Placental abruption, from the nurse's point of view
Posted Jan 24 2011 9:17am
It was change of shift, and I was just starting out my shift on L&D. *Annie and her husband *Frank (*names changed*) had also just arrived on L&D. Annie had noticed some vaginal bleeding, and she and her husband were concerned about this, so they decided to come in to be evaluated.
Annie had a known history of a partial, but stable, placental abruption. I walk in the room to find two nurses valiantly trying to establish an IV site and maintain fetal heart tones.
The fetal heart monitor is kicking out a too slow rate ~ about 80-90 beats per minute. Oxygen is on and one of the nurses turns Annie on to her side.
I jump in and deftly insert an 18 g IV site, pulling various tubes of blood off of the line, then hook up IV fluids.
We race Annie back to the OR. Her poor husband Frank, bless him, understood the implications of what was happening.
Everyone is rushing around in the OR, working to get Annie transferred to the OR table, catheter placed, instruments at the ready. Annie looks around, about ready to burst into tears. I'm on the phone with the NICU, telling them we have a STAT c/s for an abruption, hearts are down.
I walk over to Annie, get down close to her ear, gently touch her arm and hand, and whisper to her "My name is ____. I know it's very scary right now, but we're doing many different things at one time to help get your baby out. You're going to feel the catheter go into your bladder in just a second here - it's going to burn and hurt for a minute. Cold gel on your belly as we listen to your baby's heartbeat - listen to that! It's up again at 120 beats per minute. That's very good!"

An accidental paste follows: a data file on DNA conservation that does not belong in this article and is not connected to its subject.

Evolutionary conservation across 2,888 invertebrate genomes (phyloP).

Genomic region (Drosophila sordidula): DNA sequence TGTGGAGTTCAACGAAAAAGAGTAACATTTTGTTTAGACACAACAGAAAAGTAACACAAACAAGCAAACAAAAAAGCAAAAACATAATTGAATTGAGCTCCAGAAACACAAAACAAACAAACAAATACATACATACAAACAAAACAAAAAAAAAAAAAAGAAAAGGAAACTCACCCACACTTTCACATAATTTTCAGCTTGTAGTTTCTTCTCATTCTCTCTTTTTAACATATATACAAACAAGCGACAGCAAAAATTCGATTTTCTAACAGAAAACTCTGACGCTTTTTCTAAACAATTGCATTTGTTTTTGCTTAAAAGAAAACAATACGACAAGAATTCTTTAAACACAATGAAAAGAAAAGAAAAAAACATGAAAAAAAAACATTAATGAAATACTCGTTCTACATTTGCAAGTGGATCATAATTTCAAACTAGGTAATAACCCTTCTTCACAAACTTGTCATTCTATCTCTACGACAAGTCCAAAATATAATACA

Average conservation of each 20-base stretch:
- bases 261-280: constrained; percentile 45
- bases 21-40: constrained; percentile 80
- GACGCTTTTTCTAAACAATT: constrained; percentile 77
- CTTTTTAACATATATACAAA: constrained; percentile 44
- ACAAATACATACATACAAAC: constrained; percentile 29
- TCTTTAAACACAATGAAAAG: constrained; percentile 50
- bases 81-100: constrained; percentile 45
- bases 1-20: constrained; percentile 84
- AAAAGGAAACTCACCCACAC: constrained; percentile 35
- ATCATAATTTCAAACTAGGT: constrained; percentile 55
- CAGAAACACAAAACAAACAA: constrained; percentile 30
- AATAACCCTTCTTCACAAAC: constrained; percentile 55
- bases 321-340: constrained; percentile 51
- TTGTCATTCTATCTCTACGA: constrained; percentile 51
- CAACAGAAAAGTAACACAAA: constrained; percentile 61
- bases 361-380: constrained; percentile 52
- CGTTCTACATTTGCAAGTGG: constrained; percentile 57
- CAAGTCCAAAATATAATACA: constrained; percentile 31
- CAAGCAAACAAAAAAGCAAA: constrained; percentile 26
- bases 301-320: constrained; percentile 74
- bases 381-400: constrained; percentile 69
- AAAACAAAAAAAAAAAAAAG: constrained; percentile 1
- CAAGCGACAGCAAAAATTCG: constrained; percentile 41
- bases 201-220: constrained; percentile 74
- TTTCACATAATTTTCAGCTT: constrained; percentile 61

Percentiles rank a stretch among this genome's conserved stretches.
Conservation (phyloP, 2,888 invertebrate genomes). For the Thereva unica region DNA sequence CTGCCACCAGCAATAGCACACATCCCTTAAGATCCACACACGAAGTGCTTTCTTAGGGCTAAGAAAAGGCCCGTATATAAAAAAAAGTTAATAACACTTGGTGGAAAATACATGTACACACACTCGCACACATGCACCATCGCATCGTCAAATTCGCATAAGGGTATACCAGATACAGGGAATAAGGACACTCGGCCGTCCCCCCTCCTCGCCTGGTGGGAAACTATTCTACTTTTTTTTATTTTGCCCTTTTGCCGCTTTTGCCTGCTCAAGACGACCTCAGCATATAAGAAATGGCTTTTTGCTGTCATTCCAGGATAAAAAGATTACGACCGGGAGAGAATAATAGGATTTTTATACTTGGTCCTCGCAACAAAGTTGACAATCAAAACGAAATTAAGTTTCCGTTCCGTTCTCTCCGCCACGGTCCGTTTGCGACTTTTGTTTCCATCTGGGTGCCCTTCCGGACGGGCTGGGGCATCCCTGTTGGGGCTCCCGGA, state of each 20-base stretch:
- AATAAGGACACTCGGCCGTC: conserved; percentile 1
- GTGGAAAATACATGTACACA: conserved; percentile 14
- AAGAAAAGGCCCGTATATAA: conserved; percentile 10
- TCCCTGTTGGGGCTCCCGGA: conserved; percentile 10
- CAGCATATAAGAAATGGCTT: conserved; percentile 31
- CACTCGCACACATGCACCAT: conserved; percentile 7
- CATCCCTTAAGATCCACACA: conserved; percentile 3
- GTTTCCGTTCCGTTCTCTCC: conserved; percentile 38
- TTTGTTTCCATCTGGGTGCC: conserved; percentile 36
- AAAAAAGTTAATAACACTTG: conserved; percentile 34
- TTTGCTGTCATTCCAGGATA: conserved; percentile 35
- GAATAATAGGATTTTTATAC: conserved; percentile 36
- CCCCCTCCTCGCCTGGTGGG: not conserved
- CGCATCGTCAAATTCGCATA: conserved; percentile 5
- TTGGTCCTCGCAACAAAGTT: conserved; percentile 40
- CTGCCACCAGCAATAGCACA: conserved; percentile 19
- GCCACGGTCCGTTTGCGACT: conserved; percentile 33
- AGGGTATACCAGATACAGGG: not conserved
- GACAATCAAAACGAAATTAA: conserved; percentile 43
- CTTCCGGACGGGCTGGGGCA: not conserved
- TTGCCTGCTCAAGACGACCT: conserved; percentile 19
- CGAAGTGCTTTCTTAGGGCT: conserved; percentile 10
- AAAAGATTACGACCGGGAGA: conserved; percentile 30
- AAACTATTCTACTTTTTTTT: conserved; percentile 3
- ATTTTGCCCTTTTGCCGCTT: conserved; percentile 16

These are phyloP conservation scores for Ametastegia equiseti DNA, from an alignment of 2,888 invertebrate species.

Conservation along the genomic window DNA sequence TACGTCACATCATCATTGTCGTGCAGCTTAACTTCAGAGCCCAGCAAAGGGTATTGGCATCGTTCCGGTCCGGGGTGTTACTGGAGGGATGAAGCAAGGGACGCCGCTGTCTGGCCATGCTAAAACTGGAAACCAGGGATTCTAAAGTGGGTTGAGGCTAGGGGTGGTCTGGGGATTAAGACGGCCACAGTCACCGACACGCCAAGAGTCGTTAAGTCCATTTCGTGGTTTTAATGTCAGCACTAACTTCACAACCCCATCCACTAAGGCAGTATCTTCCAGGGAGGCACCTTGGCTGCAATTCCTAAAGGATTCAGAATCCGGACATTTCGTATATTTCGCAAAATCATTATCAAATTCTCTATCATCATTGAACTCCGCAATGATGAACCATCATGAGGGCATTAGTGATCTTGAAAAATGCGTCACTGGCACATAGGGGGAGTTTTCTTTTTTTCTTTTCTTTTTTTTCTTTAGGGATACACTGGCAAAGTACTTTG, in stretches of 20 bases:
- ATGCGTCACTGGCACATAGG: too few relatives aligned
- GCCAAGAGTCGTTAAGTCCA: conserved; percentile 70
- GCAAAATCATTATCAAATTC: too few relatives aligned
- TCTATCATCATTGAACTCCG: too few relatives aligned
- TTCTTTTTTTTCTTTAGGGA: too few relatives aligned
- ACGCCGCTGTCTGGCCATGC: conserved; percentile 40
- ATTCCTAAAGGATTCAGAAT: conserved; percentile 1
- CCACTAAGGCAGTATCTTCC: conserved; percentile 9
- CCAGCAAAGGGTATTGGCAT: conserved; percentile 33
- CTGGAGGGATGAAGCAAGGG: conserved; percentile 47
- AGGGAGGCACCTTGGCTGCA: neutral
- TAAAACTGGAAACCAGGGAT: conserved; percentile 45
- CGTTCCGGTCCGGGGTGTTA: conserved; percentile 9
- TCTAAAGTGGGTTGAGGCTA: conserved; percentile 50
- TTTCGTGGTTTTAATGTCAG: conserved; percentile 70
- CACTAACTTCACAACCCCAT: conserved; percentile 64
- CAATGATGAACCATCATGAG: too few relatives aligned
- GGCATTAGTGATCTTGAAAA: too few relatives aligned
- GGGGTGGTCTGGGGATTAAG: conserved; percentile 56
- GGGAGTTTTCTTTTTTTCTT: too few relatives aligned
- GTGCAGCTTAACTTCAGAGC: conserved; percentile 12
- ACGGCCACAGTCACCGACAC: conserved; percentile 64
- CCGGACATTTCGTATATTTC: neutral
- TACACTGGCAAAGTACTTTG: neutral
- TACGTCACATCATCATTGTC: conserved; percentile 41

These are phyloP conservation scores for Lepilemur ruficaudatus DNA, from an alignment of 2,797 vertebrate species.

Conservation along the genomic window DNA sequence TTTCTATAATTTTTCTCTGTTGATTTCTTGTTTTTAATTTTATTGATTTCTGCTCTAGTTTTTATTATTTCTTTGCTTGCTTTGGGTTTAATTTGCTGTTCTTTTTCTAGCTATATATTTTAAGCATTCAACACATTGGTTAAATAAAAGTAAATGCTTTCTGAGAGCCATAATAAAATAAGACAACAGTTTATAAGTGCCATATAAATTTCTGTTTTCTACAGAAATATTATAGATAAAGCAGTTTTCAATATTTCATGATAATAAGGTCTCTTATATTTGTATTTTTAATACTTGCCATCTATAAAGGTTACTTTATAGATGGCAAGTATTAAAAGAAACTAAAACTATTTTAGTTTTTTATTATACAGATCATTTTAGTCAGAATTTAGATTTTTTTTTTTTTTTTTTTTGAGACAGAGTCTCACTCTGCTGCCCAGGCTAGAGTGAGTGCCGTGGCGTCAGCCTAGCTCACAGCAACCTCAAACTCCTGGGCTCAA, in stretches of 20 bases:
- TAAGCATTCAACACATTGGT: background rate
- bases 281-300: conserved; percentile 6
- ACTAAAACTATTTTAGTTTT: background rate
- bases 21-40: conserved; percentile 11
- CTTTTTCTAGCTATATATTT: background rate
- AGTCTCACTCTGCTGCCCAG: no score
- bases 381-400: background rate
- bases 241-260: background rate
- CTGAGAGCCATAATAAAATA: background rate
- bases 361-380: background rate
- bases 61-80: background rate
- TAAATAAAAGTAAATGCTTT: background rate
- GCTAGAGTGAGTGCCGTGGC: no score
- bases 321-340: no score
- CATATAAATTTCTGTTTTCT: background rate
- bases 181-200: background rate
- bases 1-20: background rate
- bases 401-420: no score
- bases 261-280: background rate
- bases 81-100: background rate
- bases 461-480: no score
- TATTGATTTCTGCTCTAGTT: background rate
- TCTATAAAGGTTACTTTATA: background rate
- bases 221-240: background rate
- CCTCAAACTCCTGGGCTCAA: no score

Annie nods her head, tears welling in her eyes. "His name is Matthew."
"The baby?" I ask her.
"Yes, his name is Matthew."
"Annie, we're going to work very quickly now to get Matthew out, and we will take very good care of him and you. You're going to go to sleep in a just a few seconds here, but I will be with you and Matthew the whole time."
"Save my baby," she says, as we tightly grip each others hands.
Cold antiseptic solution is splashed on her belly as Annie is quickly put under general anesthesia.
**membranes ruptured - bloody fluid!**
An immediate lusty cry is heard as baby Matthew is born.
Audible sighs of relief can be heard throughout the room as Matthew is dried off and assessed by the NICU team.
Frank, now a proud new papa, is escorted into the OR to greet his new son.
A very positive outcome for a situation that could have been much more dire.
Times like these make me feel very honored to be present at the amazing miracle of birth.